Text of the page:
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Are employment background checks required?

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HR Best Practices blog series

Navigating the world of HR can be overwhelming—period. That’s why we’ve created a blog series to answer common HR questions. To help answer each question and define best practices, we have three HR heroes with very different approaches to HR: Bythe Book, Sam Blackheart, and Peggy Prag. You may find yourself relating to one (or more) of our heroes depending on the given situation. To see full descriptions of each character, reference our first blog of the series using this link. 


Last time we covered, “Do I have to do sexual harassment training?” Now, let’s see what Bythe, Sam, and Peggy have to say about our next question, "Do I really have to run background checks?"

 

 Background

In 2018, HR.com and The National Association of Professional Background Screeners (NAPBS) released a report indicating that 95% of survey respondents perform some form of employment background screening. Clearly employers see value in background checks, but are they legally obligated to conduct these background checks?
 

Is there a law and/or regulation?

Employers are not required by federal law to conduct background checks on new hires, but many choose to do so as a safeguard against claims of negligent hiring. Many states, however, have legislation in place that requires employers to conduct background checks on employees. With this in mind, we recommend reviewing the laws of your state and municipality regarding background checks to make sure that you’re in compliance with local standards.

You might also check to see if any of the contracts you have in place with customers obligate you to performing background checks or candidate screening. If you do, then while not doing so wouldn’t automatically be a violation of the law, it may put you in breach of a contract.

 

Is there a risk of a lawsuit?

There is a medium risk of a lawsuit. If an employee causes harm to another staff member, client or third party, the employer may be subject to a negligent hiring lawsuit for failure to exercise due diligence in the hiring process.

Take, for example, the lawsuit, Reagan et al v. Dunaway Timber Company et al, in which a truck driver with a history of reckless driving and license revocations was hired by Dunaway Timber Company to operate commercial vehicles. Soon after being hired, the truck driver struck and killed a pedestrian. Dunaway was found responsible for $7 million in damages as a result of hiring negligence.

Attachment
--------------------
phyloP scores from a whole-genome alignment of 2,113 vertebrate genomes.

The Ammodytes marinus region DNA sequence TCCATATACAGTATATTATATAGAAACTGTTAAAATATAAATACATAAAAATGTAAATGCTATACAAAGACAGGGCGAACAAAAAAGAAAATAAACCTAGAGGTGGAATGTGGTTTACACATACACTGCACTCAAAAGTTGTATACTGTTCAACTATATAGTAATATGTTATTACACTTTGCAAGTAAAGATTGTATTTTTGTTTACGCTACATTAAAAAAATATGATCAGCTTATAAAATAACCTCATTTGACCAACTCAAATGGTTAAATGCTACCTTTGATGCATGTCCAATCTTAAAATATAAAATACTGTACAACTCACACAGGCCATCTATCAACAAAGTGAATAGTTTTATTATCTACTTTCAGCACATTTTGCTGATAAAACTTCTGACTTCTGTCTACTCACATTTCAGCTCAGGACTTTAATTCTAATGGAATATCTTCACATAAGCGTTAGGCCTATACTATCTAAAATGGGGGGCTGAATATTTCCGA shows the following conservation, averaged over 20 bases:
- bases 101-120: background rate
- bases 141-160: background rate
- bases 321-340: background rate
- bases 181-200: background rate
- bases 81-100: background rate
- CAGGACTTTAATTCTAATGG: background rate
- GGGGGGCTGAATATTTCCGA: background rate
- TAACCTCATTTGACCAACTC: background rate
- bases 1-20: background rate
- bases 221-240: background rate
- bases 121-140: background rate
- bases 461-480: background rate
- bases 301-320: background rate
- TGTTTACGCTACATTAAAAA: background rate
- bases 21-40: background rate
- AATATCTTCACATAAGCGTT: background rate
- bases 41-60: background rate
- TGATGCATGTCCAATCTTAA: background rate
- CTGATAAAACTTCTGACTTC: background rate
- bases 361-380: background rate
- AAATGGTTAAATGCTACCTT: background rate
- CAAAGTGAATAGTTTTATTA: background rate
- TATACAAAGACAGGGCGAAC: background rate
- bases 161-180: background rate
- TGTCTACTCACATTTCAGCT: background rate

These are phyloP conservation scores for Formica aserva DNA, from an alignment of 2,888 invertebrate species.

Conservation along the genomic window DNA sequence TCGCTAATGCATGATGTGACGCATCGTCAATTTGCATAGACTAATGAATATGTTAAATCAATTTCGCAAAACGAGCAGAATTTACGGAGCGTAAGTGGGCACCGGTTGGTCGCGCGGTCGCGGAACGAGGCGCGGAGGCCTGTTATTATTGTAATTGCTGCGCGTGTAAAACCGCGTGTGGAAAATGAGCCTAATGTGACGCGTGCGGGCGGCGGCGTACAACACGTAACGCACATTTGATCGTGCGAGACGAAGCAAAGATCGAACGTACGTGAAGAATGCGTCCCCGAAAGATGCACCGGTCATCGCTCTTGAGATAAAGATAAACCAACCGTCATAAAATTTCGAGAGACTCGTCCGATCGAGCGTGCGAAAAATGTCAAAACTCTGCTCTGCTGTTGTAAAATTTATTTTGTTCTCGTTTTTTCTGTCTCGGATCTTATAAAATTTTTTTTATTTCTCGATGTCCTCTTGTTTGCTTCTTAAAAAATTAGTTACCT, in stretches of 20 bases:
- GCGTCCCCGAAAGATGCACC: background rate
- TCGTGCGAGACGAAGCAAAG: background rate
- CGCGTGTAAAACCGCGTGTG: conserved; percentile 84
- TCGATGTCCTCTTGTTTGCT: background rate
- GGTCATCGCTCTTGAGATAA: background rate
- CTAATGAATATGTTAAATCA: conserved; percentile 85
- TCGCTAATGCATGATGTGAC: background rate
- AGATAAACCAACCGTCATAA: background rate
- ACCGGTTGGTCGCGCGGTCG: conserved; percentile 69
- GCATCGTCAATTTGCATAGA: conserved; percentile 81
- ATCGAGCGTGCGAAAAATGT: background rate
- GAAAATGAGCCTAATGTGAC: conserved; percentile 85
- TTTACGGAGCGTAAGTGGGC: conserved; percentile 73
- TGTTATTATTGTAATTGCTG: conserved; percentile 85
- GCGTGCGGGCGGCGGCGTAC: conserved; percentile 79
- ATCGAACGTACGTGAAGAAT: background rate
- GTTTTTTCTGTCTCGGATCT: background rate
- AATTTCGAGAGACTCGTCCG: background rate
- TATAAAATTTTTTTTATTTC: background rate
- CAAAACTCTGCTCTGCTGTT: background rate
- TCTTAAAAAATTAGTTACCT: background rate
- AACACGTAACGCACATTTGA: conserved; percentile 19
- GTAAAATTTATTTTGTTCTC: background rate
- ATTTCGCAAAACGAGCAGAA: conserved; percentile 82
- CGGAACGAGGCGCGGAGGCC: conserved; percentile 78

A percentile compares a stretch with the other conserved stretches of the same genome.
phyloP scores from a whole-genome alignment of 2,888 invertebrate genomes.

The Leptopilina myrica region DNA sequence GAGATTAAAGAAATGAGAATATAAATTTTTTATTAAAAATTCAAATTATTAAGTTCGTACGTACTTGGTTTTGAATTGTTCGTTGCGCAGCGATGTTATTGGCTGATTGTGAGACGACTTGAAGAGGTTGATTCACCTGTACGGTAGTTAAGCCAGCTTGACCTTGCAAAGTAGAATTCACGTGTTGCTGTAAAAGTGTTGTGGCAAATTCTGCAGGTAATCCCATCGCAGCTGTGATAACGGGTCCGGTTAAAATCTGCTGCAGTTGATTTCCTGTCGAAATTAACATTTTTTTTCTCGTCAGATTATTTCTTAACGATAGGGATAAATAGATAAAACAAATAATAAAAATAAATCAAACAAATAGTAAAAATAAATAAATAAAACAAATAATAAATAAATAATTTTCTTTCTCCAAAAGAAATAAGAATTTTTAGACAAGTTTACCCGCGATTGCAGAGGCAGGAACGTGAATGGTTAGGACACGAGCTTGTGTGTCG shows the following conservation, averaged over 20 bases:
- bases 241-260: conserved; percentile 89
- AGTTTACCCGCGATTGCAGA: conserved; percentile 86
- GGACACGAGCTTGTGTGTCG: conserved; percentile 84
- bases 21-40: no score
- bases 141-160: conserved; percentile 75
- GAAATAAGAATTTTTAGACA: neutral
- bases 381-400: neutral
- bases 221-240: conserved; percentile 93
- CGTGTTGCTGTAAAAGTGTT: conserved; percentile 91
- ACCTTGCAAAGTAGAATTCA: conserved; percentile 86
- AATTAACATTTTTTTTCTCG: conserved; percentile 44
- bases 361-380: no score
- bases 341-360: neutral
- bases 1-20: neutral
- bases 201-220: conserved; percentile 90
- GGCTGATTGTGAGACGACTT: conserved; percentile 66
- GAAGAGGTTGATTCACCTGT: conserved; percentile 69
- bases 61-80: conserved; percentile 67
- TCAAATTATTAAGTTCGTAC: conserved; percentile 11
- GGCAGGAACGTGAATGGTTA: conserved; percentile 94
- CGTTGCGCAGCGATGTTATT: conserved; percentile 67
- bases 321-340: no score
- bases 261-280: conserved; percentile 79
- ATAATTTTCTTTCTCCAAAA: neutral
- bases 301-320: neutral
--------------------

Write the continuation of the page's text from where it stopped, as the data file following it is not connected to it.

What's the cost of compliance?

If background screenings are not required in your jurisdiction for the types of jobs you offer, there is no cost of compliance as there are no laws or rules with which you are required to comply. That said, employers who choose to conduct background checks on employees and new hires typically pay between $25 and $50 per screening, sometimes more depending on the scope of the screening.
 

What is the risk of bodily harm?

There is a low risk of bodily harm. Companies that do not conduct background checks may overlook important, negative background information about a job candidate that could result in that person becoming an employee and then harming another employee, client or third party.

 

What is the risk of negative public relations?

The risk of negative public relations is low.

 

What is the risk of jail time?

There is no risk of jail time.

 

What would our HR Heroes say is the best practice?

 

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 Bythe Booke: Background checks aren’t that expensive to run, so I think it’s worth the investment—especially if it means that we can protect our employees from harm and limit our company’s negligent hiring liability. Let’s run a thorough background check on each new hire and see if any of the results shed light on the prospective hire’s ability to perform key responsibilities without harming others. We should document all background screenings in our HRIS as proof of due diligence. 

 

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 Sam Blackheart: I’ve often felt like we’re hiring criminals around here, let’s definitely do background checks. Make sure we find the lowest-cost vendor to do them.

 

iStock-165967112Peggy Prag: It seems like background checks are a prudent and low-cost thing to do. I’ll research how we can go about it most efficiently.

 

 

 

Have a question you’d like to see our heroes answer next? Let us know in the comments section below!

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